Furthermore, ChatGPT’s inability to evaluate arguments and lack of nuanced understanding of the questions posed made it unsuitable for higher education assessments, especially for subjects such as philosophy that require critical thinking.
Relying on ChatGPT to write essays is not a viable option for obtaining good grades.
But there are ethical ways to use AI systems when writing academic essays. Wealthy students and academics have historically been able to employ copy editors to improve the quality of their work, but this option is exclusionary because of its cost. ChatGPT can serve as a free and accessible copy editor to help disadvantaged students, who often write essays in a second or third language, addressing one of the inequalities they face in higher education.
In addition to copy editing, AI language models can help students and academics plan the structure of their essays and articles, participate in debates to clarify ideas and arguments, provide feedback on the final product and offer suggestions for improvement. Although independent research is necessary for producing high-quality academic work, AI language models can significantly enhance the quality of outputs without resorting to plagiarism or other forms of cheating.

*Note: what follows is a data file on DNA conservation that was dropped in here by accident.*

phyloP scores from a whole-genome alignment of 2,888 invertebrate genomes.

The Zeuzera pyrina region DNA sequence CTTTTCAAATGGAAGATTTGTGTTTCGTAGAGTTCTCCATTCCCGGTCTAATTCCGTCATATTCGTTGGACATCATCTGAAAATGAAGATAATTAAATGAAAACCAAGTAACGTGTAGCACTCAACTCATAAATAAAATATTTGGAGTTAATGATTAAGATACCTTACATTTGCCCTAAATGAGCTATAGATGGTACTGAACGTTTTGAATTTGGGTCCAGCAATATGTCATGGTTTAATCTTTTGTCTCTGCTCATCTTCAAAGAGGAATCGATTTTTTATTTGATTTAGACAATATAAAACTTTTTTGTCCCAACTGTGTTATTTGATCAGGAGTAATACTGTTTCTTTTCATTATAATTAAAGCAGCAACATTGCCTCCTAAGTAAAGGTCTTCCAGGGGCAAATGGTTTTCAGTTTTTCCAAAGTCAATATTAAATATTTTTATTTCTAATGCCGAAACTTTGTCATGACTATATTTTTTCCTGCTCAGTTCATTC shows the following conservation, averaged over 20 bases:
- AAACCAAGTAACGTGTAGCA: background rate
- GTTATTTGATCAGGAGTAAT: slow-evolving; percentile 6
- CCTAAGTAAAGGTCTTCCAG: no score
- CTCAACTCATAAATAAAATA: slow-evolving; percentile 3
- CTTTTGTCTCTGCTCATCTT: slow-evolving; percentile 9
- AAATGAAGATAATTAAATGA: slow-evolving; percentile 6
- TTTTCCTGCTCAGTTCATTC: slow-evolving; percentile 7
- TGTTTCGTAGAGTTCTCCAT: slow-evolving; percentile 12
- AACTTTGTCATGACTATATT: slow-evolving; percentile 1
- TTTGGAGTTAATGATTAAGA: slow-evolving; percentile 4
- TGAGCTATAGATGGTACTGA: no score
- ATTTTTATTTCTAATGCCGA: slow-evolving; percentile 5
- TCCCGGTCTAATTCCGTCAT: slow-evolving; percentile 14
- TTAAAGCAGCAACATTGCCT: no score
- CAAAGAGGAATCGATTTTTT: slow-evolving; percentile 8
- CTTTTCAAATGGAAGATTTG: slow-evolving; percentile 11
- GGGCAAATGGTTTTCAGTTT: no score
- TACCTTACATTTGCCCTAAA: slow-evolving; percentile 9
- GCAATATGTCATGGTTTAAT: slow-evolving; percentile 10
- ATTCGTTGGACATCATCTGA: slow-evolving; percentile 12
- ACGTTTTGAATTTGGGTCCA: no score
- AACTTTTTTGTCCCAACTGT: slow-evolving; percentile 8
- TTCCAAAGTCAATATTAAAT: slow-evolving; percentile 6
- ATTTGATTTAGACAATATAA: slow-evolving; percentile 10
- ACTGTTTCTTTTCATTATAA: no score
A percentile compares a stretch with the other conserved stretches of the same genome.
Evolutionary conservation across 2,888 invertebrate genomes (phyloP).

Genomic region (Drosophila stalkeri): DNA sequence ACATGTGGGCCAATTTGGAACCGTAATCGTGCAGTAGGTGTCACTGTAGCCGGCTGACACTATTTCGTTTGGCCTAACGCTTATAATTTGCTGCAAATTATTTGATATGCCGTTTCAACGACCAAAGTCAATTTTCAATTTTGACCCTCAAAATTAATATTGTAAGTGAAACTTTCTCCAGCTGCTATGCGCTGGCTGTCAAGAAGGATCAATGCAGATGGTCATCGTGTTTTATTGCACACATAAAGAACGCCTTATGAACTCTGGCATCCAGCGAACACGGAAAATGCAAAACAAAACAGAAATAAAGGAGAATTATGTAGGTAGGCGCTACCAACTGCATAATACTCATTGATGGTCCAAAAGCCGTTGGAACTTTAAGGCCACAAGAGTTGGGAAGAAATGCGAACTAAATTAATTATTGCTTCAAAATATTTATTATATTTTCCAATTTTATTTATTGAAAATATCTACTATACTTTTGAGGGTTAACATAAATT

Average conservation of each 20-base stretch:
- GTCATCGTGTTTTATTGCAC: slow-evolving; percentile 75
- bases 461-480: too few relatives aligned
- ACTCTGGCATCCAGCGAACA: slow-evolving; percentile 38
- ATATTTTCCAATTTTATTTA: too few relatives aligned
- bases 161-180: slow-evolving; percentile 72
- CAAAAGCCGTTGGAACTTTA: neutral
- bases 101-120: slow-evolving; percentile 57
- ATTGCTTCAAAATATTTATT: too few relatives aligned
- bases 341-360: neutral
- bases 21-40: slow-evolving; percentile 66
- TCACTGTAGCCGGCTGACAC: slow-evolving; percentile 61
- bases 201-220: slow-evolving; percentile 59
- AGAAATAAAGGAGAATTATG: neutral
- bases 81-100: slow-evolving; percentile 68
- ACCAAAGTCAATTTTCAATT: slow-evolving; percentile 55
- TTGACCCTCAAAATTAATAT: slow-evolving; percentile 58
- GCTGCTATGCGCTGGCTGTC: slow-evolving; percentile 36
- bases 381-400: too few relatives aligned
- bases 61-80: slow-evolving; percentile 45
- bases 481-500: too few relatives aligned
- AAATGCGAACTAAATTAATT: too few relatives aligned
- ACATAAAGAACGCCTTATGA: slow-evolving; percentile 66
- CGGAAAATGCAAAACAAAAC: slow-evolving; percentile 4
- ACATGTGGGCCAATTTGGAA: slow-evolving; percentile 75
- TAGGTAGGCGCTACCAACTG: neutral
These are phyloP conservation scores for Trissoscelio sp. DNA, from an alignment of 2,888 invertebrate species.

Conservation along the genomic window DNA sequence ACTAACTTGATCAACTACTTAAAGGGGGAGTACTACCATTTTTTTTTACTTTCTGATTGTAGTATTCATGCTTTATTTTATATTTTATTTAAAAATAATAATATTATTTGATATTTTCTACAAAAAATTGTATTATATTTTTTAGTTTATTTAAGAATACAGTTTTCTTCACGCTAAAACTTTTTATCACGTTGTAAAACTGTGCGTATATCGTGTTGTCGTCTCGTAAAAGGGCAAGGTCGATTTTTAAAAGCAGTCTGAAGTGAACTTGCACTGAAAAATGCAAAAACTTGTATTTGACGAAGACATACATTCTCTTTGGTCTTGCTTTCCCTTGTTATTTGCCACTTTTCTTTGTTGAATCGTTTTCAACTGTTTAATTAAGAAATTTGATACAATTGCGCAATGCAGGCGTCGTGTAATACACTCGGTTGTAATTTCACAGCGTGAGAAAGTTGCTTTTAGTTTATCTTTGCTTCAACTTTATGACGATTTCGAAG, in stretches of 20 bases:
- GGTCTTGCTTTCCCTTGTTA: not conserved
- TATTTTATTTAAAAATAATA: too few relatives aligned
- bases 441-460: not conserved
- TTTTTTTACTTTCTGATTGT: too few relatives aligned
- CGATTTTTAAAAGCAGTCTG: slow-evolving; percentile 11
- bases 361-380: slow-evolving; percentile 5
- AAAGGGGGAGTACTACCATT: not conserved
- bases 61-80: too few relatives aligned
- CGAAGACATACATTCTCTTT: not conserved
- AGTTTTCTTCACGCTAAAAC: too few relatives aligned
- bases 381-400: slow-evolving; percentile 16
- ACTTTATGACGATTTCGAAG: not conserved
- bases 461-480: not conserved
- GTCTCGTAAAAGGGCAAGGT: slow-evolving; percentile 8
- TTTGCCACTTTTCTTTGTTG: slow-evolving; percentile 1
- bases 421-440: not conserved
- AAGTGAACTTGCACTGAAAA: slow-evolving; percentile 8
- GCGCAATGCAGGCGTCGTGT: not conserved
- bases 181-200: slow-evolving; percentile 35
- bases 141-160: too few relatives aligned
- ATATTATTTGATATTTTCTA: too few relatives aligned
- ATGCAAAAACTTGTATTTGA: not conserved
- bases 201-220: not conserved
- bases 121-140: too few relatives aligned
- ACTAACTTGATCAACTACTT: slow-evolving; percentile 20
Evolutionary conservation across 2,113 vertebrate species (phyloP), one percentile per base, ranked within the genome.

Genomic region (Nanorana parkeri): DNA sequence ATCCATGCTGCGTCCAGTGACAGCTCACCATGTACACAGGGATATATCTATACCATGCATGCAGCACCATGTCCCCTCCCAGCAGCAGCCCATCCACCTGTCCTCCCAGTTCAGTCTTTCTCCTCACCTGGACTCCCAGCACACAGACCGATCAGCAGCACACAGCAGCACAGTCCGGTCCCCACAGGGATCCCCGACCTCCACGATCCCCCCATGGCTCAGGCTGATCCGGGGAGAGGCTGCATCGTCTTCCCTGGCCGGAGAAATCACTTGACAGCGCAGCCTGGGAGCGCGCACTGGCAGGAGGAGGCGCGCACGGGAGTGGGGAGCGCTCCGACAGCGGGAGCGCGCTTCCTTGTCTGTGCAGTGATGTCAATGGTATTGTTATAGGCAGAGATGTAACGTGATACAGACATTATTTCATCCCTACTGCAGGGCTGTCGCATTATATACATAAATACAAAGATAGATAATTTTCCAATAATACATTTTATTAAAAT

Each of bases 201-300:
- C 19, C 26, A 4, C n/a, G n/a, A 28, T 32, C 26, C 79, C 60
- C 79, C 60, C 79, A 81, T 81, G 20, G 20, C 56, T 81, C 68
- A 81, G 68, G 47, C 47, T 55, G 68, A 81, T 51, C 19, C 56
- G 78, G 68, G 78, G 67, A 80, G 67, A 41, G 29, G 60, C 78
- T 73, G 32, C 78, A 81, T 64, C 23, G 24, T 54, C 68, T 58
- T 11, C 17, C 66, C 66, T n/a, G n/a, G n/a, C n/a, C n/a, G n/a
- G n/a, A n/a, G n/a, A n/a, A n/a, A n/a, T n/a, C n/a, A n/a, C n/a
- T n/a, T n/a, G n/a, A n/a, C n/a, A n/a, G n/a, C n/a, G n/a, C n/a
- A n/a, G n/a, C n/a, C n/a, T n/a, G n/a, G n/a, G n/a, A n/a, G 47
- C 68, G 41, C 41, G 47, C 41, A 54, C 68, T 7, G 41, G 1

Planning the essay
Students often struggle to properly structure their essays. ChatGPT can provide sample structures of essays targeting well-specified questions. Students should be encouraged to first do independent research and in their instructions to ChatGPT include a list of some of the topics they wish the essay to cover. The following prompt tends to work well:
Prompt 1: “Please provide an essay plan for an academic [insert field] essay entitled [“insert title”]; including, but not restricted to, the following topics: “[Topic 1; Topic 2; Topic 3]”.
This will provide students with a rudimentary but solid structure for their essays. Students can experiment by not including specified topics, which will often result in ideas and arguments they hadn’t previously considered, providing additional fuel for further research.
While some critics might take issue with ChatGPT playing this role, it is little different to students receiving guidance from the lecturers, which they are typically entitled to do.